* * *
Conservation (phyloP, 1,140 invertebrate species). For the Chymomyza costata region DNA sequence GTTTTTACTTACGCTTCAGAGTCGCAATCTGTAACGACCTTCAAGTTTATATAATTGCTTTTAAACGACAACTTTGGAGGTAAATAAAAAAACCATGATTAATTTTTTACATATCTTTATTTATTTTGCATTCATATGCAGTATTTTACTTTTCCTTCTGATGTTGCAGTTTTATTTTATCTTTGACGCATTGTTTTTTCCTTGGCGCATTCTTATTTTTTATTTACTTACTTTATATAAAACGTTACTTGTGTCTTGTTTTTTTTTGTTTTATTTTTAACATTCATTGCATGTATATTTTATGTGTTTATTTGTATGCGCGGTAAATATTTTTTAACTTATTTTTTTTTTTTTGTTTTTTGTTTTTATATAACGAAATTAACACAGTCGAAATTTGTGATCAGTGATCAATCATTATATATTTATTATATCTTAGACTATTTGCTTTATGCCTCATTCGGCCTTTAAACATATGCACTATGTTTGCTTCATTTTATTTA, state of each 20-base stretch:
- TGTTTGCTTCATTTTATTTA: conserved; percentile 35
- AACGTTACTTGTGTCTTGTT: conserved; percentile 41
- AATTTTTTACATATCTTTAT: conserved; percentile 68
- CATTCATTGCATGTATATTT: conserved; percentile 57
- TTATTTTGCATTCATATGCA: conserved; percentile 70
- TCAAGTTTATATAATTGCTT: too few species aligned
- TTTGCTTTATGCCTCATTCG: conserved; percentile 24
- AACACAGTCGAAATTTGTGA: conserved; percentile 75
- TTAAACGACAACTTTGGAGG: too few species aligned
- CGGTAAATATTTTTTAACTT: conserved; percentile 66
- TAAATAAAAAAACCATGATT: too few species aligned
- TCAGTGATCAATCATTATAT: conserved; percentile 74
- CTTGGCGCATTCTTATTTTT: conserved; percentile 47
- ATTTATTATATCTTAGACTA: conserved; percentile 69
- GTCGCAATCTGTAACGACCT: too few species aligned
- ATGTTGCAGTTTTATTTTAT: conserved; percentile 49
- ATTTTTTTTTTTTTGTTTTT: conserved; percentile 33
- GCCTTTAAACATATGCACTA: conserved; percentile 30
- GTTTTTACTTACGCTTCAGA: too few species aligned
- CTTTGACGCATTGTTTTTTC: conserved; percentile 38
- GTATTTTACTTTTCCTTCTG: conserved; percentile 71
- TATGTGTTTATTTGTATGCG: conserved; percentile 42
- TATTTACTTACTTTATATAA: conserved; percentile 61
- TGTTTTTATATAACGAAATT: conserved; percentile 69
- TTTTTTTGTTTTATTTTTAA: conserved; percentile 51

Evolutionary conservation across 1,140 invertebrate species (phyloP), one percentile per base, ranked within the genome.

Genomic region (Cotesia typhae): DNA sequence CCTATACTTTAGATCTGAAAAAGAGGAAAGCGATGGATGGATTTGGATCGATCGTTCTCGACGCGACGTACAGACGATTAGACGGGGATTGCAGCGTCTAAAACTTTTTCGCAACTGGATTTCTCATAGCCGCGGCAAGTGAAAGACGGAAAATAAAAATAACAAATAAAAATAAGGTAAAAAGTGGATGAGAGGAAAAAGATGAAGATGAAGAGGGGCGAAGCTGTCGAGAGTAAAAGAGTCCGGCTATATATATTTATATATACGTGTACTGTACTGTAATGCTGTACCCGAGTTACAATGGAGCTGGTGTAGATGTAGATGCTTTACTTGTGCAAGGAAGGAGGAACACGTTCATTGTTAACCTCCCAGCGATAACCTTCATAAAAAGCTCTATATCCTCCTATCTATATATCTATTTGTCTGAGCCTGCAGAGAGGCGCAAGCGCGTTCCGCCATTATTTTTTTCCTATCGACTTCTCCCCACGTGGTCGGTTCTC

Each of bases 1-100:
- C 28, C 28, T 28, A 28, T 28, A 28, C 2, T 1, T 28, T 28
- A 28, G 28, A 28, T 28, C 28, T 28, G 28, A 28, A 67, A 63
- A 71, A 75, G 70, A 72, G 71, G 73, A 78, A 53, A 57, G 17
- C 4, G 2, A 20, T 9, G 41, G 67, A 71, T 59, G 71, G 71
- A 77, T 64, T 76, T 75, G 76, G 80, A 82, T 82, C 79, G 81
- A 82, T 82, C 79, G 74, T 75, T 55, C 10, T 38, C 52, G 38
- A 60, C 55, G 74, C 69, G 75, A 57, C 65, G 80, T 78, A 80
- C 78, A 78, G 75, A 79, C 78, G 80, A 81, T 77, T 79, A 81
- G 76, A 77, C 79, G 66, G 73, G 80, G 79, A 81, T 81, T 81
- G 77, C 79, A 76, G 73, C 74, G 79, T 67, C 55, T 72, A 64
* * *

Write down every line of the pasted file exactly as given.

Conservation (phyloP, 1,140 invertebrate species). For the Chymomyza costata region DNA sequence GTTTTTACTTACGCTTCAGAGTCGCAATCTGTAACGACCTTCAAGTTTATATAATTGCTTTTAAACGACAACTTTGGAGGTAAATAAAAAAACCATGATTAATTTTTTACATATCTTTATTTATTTTGCATTCATATGCAGTATTTTACTTTTCCTTCTGATGTTGCAGTTTTATTTTATCTTTGACGCATTGTTTTTTCCTTGGCGCATTCTTATTTTTTATTTACTTACTTTATATAAAACGTTACTTGTGTCTTGTTTTTTTTTGTTTTATTTTTAACATTCATTGCATGTATATTTTATGTGTTTATTTGTATGCGCGGTAAATATTTTTTAACTTATTTTTTTTTTTTTGTTTTTTGTTTTTATATAACGAAATTAACACAGTCGAAATTTGTGATCAGTGATCAATCATTATATATTTATTATATCTTAGACTATTTGCTTTATGCCTCATTCGGCCTTTAAACATATGCACTATGTTTGCTTCATTTTATTTA, state of each 20-base stretch:
- TGTTTGCTTCATTTTATTTA: conserved; percentile 35
- AACGTTACTTGTGTCTTGTT: conserved; percentile 41
- AATTTTTTACATATCTTTAT: conserved; percentile 68
- CATTCATTGCATGTATATTT: conserved; percentile 57
- TTATTTTGCATTCATATGCA: conserved; percentile 70
- TCAAGTTTATATAATTGCTT: too few species aligned
- TTTGCTTTATGCCTCATTCG: conserved; percentile 24
- AACACAGTCGAAATTTGTGA: conserved; percentile 75
- TTAAACGACAACTTTGGAGG: too few species aligned
- CGGTAAATATTTTTTAACTT: conserved; percentile 66
- TAAATAAAAAAACCATGATT: too few species aligned
- TCAGTGATCAATCATTATAT: conserved; percentile 74
- CTTGGCGCATTCTTATTTTT: conserved; percentile 47
- ATTTATTATATCTTAGACTA: conserved; percentile 69
- GTCGCAATCTGTAACGACCT: too few species aligned
- ATGTTGCAGTTTTATTTTAT: conserved; percentile 49
- ATTTTTTTTTTTTTGTTTTT: conserved; percentile 33
- GCCTTTAAACATATGCACTA: conserved; percentile 30
- GTTTTTACTTACGCTTCAGA: too few species aligned
- CTTTGACGCATTGTTTTTTC: conserved; percentile 38
- GTATTTTACTTTTCCTTCTG: conserved; percentile 71
- TATGTGTTTATTTGTATGCG: conserved; percentile 42
- TATTTACTTACTTTATATAA: conserved; percentile 61
- TGTTTTTATATAACGAAATT: conserved; percentile 69
- TTTTTTTGTTTTATTTTTAA: conserved; percentile 51

Evolutionary conservation across 1,140 invertebrate species (phyloP), one percentile per base, ranked within the genome.

Genomic region (Cotesia typhae): DNA sequence CCTATACTTTAGATCTGAAAAAGAGGAAAGCGATGGATGGATTTGGATCGATCGTTCTCGACGCGACGTACAGACGATTAGACGGGGATTGCAGCGTCTAAAACTTTTTCGCAACTGGATTTCTCATAGCCGCGGCAAGTGAAAGACGGAAAATAAAAATAACAAATAAAAATAAGGTAAAAAGTGGATGAGAGGAAAAAGATGAAGATGAAGAGGGGCGAAGCTGTCGAGAGTAAAAGAGTCCGGCTATATATATTTATATATACGTGTACTGTACTGTAATGCTGTACCCGAGTTACAATGGAGCTGGTGTAGATGTAGATGCTTTACTTGTGCAAGGAAGGAGGAACACGTTCATTGTTAACCTCCCAGCGATAACCTTCATAAAAAGCTCTATATCCTCCTATCTATATATCTATTTGTCTGAGCCTGCAGAGAGGCGCAAGCGCGTTCCGCCATTATTTTTTTCCTATCGACTTCTCCCCACGTGGTCGGTTCTC

Each of bases 1-100:
- C 28, C 28, T 28, A 28, T 28, A 28, C 2, T 1, T 28, T 28
- A 28, G 28, A 28, T 28, C 28, T 28, G 28, A 28, A 67, A 63
- A 71, A 75, G 70, A 72, G 71, G 73, A 78, A 53, A 57, G 17
- C 4, G 2, A 20, T 9, G 41, G 67, A 71, T 59, G 71, G 71
- A 77, T 64, T 76, T 75, G 76, G 80, A 82, T 82, C 79, G 81
- A 82, T 82, C 79, G 74, T 75, T 55, C 10, T 38, C 52, G 38
- A 60, C 55, G 74, C 69, G 75, A 57, C 65, G 80, T 78, A 80
- C 78, A 78, G 75, A 79, C 78, G 80, A 81, T 77, T 79, A 81
- G 76, A 77, C 79, G 66, G 73, G 80, G 79, A 81, T 81, T 81
- G 77, C 79, A 76, G 73, C 74, G 79, T 67, C 55, T 72, A 64